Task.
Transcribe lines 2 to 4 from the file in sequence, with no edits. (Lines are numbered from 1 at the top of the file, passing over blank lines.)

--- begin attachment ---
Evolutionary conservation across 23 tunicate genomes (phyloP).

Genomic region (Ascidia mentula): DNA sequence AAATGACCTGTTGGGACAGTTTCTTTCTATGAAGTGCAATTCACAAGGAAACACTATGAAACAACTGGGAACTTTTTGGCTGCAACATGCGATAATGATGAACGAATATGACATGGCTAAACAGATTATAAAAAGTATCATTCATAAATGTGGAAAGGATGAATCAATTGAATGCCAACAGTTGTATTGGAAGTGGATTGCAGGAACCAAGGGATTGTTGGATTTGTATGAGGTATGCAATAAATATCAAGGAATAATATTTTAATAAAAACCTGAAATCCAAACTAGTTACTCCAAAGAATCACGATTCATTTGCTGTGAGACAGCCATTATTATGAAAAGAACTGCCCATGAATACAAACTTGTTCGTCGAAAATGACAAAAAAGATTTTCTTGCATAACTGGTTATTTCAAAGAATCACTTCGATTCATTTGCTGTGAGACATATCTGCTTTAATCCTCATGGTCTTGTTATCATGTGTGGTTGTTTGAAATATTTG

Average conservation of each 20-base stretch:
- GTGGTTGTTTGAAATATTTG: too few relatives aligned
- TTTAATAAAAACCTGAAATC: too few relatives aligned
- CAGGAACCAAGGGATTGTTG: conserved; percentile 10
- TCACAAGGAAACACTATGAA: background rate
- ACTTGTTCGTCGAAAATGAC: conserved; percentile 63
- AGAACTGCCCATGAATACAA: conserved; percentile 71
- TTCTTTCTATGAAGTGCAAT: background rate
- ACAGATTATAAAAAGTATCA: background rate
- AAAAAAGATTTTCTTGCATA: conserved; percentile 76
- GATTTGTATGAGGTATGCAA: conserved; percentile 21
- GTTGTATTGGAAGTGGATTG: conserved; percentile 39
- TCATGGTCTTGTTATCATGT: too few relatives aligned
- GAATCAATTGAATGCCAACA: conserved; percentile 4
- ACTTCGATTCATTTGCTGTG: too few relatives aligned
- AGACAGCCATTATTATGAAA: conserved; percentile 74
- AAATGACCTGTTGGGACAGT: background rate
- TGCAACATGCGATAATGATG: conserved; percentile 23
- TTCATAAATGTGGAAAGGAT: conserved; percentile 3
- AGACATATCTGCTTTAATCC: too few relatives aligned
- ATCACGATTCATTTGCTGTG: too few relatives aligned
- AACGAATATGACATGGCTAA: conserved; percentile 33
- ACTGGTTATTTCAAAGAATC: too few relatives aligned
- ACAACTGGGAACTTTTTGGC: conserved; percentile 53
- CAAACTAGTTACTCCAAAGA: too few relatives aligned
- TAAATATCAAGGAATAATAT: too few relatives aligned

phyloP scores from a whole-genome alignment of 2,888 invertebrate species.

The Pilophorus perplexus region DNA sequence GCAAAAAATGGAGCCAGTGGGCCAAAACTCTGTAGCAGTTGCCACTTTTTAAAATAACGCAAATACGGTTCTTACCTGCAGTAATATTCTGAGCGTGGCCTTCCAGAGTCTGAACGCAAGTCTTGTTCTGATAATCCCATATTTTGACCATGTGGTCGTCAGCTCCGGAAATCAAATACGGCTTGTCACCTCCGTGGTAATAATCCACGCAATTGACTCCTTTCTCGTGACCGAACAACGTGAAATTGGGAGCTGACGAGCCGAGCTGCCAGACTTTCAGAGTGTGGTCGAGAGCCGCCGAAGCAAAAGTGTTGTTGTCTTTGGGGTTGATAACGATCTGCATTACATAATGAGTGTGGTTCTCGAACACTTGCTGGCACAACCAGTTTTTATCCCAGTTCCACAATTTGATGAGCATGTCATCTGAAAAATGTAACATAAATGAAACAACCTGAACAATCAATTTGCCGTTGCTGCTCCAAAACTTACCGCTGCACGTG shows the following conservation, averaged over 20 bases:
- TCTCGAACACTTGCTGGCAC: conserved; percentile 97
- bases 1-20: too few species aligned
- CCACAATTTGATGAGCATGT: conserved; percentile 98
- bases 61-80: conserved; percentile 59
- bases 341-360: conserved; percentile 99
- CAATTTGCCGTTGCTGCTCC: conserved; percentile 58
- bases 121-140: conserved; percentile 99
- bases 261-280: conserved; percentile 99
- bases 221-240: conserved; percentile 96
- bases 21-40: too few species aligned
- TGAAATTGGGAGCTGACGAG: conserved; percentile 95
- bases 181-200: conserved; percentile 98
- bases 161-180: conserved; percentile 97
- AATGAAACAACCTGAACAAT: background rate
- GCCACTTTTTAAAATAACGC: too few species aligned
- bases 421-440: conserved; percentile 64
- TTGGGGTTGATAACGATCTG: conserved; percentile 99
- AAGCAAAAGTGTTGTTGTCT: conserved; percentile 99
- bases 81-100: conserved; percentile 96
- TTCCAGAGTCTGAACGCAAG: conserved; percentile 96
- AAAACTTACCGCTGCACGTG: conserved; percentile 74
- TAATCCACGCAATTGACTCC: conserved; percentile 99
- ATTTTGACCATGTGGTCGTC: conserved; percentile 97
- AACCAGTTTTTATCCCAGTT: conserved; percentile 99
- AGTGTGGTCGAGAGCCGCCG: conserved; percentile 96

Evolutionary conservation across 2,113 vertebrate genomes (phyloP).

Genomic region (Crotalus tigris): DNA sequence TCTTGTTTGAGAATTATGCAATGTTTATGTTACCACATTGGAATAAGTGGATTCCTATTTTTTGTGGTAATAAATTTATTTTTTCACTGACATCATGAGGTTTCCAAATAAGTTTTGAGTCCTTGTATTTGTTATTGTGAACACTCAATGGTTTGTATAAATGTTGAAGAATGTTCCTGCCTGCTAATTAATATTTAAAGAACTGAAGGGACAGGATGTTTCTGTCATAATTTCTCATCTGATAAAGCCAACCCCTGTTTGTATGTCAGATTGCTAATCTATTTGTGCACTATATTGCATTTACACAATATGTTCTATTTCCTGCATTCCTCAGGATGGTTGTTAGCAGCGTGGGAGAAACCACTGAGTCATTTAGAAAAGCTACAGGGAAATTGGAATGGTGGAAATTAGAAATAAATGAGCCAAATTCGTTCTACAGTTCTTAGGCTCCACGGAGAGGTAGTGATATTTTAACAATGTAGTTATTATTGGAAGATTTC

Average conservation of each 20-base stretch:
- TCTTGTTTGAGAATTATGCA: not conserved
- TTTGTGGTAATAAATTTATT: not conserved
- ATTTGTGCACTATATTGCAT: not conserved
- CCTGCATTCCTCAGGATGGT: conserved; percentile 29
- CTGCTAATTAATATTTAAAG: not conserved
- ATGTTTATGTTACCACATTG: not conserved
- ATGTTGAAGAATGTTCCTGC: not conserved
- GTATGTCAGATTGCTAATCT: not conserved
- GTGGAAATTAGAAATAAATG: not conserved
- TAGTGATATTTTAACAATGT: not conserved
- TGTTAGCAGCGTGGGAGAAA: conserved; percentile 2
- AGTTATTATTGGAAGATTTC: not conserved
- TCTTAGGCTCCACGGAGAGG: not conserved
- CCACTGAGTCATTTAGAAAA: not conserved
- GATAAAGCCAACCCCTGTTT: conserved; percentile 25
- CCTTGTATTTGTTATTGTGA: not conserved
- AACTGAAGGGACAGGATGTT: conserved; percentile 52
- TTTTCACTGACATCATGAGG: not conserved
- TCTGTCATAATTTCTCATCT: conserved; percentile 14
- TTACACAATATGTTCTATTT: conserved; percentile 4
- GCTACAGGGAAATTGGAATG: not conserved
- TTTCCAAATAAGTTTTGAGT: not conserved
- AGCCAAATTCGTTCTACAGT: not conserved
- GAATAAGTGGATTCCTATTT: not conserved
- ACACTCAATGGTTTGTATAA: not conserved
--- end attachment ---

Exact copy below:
Genomic region (Ascidia mentula): DNA sequence AAATGACCTGTTGGGACAGTTTCTTTCTATGAAGTGCAATTCACAAGGAAACACTATGAAACAACTGGGAACTTTTTGGCTGCAACATGCGATAATGATGAACGAATATGACATGGCTAAACAGATTATAAAAAGTATCATTCATAAATGTGGAAAGGATGAATCAATTGAATGCCAACAGTTGTATTGGAAGTGGATTGCAGGAACCAAGGGATTGTTGGATTTGTATGAGGTATGCAATAAATATCAAGGAATAATATTTTAATAAAAACCTGAAATCCAAACTAGTTACTCCAAAGAATCACGATTCATTTGCTGTGAGACAGCCATTATTATGAAAAGAACTGCCCATGAATACAAACTTGTTCGTCGAAAATGACAAAAAAGATTTTCTTGCATAACTGGTTATTTCAAAGAATCACTTCGATTCATTTGCTGTGAGACATATCTGCTTTAATCCTCATGGTCTTGTTATCATGTGTGGTTGTTTGAAATATTTG

Average conservation of each 20-base stretch:
- GTGGTTGTTTGAAATATTTG: too few relatives aligned